BUSINESSWEEK ONLINE : SEPTEMBER 25, 2000 ISSUE
ECONOMIC TRENDS

More European Men Opt Out of the Workforce
Fewer younger and older men have jobs

In both Europe and the U.S., the working-age share of the population will shrink considerably in coming decades--putting downward pressure on living standards. As a recent analysis by economist Patricia S. Pollard of the Federal Reserve Board of St. Louis makes clear, however, European nations face even greater pressure because of trends in labor-force participation by both younger and older men.

In most advanced nations, the share of women in the workforce has surged in recent decades. Yet in much of Europe, unlike the U.S., total labor-force participation has hardly risen. The reason? Many younger and older men no longer work.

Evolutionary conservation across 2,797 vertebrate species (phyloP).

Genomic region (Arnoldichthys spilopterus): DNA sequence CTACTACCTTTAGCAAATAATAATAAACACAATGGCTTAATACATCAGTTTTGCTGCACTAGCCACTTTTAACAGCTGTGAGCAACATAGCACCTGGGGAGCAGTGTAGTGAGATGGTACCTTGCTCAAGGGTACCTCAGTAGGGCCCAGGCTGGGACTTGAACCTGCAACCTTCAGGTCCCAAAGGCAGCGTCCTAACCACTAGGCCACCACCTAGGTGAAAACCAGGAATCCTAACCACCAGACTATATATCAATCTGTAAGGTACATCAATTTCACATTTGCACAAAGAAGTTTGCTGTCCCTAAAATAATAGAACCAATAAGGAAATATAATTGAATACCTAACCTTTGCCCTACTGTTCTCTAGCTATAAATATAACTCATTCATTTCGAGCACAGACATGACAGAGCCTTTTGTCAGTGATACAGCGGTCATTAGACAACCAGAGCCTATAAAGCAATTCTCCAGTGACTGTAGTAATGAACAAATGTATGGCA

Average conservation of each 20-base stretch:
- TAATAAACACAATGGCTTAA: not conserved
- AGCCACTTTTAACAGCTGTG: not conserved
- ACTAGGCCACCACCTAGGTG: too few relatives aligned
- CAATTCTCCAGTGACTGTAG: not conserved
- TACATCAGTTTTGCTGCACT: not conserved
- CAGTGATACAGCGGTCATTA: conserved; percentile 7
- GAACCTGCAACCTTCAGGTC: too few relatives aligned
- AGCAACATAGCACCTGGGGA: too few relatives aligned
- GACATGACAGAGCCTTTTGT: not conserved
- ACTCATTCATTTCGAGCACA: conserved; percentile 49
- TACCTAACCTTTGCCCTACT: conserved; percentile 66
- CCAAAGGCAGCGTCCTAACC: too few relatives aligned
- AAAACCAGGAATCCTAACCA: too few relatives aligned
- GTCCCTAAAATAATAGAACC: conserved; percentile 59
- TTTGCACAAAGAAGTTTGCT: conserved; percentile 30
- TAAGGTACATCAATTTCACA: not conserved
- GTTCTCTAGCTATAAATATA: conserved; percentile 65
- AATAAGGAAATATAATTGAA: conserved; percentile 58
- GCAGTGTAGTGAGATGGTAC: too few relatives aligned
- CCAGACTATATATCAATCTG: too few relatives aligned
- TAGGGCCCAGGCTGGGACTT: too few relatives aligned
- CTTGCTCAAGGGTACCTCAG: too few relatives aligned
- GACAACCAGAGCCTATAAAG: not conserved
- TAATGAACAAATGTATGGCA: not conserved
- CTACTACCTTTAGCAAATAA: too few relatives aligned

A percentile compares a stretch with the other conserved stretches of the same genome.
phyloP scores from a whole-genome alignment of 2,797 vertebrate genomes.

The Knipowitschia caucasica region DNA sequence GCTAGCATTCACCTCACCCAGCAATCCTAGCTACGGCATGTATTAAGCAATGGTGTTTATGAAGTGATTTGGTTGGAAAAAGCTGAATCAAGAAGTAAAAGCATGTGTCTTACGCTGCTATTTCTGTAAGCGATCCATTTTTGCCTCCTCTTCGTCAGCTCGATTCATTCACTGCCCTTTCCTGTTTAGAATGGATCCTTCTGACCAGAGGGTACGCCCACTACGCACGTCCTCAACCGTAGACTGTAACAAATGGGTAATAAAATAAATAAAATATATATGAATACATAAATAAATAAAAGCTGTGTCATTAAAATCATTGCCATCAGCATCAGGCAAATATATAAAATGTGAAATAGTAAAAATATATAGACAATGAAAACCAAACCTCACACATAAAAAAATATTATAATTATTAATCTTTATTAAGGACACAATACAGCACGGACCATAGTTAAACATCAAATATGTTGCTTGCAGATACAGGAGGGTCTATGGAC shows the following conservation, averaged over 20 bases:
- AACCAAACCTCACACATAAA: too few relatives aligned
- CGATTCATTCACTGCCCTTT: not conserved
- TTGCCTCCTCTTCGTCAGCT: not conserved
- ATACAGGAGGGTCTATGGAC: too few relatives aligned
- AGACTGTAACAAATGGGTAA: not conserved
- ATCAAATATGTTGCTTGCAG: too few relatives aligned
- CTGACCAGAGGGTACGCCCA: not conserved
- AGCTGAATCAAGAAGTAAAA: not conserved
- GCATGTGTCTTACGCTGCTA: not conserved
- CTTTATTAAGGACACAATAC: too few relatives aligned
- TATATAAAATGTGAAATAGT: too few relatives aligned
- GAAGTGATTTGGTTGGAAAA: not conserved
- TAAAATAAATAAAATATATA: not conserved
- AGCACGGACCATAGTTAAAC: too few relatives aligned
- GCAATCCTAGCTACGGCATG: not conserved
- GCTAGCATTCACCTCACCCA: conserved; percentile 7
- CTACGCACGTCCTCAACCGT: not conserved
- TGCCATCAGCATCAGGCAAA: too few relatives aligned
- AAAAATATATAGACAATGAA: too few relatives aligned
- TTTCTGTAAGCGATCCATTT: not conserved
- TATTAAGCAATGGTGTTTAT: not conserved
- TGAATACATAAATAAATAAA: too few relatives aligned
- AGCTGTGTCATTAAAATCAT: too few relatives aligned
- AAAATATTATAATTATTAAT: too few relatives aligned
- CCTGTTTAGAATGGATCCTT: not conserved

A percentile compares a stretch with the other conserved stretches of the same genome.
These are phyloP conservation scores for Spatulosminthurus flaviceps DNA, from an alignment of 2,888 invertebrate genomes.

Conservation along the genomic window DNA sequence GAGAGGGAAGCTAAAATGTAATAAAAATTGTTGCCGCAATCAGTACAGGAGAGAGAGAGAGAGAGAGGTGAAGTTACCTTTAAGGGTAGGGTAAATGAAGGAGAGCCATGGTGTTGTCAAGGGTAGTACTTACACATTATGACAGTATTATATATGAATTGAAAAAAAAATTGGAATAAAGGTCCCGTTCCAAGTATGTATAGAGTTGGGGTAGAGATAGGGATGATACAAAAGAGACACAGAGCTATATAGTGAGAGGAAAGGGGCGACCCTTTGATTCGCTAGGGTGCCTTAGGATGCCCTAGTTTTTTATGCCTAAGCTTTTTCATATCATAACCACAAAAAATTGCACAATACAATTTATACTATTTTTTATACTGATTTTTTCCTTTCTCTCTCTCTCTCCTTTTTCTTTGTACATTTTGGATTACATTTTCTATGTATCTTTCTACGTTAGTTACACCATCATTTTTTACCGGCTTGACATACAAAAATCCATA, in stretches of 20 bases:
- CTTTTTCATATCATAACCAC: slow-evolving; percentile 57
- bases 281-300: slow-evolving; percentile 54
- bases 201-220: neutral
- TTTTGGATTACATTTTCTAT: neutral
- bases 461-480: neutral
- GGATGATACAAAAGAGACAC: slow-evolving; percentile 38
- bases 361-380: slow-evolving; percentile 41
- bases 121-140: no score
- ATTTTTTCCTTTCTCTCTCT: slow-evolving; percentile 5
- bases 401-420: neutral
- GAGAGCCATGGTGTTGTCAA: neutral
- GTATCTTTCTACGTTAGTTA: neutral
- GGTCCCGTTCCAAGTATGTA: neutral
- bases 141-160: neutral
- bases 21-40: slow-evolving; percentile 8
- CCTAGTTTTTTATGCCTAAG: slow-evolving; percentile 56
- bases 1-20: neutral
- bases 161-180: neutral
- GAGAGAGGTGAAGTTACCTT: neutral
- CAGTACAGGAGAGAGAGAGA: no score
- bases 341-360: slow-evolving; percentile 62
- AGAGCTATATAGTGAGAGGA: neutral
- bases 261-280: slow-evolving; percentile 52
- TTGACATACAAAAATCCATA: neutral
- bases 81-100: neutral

In France, the share of 20- to 24-year-old males in the labor force fell from 86% in 1967 to 53% in 1998, and the share of those aged 60 to 64 plunged from 63% to 15% after the normal retirement age was lowered to 60 in the 1980s. In Germany, the comparable declines over the same period were 86% to 72%, and 78% to 30%.

In the U.S., these trends have been less pronounced, particularly among younger men. That fact, and the recent decline in U.S. unemployment and rise in productivity, bode well for America's ability to meet the demographic challenge ahead. But Europe will have to reverse its trends toward late entry into and early exit from the labor force in order to thrive.

BY GENE KORETZ

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